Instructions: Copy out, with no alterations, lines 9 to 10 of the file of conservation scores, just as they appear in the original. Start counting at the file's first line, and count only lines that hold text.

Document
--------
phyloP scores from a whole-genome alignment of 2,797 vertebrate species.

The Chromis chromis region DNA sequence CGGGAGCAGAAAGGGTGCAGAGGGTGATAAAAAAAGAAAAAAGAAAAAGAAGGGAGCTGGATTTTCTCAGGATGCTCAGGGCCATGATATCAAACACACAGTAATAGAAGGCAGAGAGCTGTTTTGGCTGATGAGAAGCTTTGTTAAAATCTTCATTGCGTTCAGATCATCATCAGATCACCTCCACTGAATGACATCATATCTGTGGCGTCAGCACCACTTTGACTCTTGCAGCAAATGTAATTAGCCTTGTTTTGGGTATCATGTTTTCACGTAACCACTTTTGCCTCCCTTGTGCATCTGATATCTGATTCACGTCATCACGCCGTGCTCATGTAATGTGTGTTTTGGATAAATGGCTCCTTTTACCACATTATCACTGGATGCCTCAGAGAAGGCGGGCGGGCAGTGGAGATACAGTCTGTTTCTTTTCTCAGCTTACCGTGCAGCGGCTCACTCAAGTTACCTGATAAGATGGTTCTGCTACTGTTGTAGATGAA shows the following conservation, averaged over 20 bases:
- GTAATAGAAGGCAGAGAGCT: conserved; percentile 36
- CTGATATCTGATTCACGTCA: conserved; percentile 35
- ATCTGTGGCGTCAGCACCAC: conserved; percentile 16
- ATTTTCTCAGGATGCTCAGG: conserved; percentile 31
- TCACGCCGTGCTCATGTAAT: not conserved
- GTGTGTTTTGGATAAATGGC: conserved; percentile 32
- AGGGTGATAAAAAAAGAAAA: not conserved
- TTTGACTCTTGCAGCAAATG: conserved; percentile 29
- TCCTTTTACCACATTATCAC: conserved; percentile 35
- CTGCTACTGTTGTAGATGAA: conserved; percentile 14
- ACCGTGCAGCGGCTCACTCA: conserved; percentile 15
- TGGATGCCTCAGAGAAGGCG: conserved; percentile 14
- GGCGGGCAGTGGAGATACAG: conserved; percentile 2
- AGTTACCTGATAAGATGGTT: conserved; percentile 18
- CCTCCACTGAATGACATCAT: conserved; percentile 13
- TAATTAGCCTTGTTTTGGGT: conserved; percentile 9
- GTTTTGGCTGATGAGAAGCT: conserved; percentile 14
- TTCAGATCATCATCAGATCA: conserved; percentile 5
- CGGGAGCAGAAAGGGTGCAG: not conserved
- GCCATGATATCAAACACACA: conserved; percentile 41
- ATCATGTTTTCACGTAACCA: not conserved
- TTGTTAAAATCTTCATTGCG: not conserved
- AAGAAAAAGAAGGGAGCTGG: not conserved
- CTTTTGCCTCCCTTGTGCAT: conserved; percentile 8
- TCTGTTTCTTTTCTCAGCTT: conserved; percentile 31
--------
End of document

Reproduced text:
- AGGGTGATAAAAAAAGAAAA: not conserved
- TTTGACTCTTGCAGCAAATG: conserved; percentile 29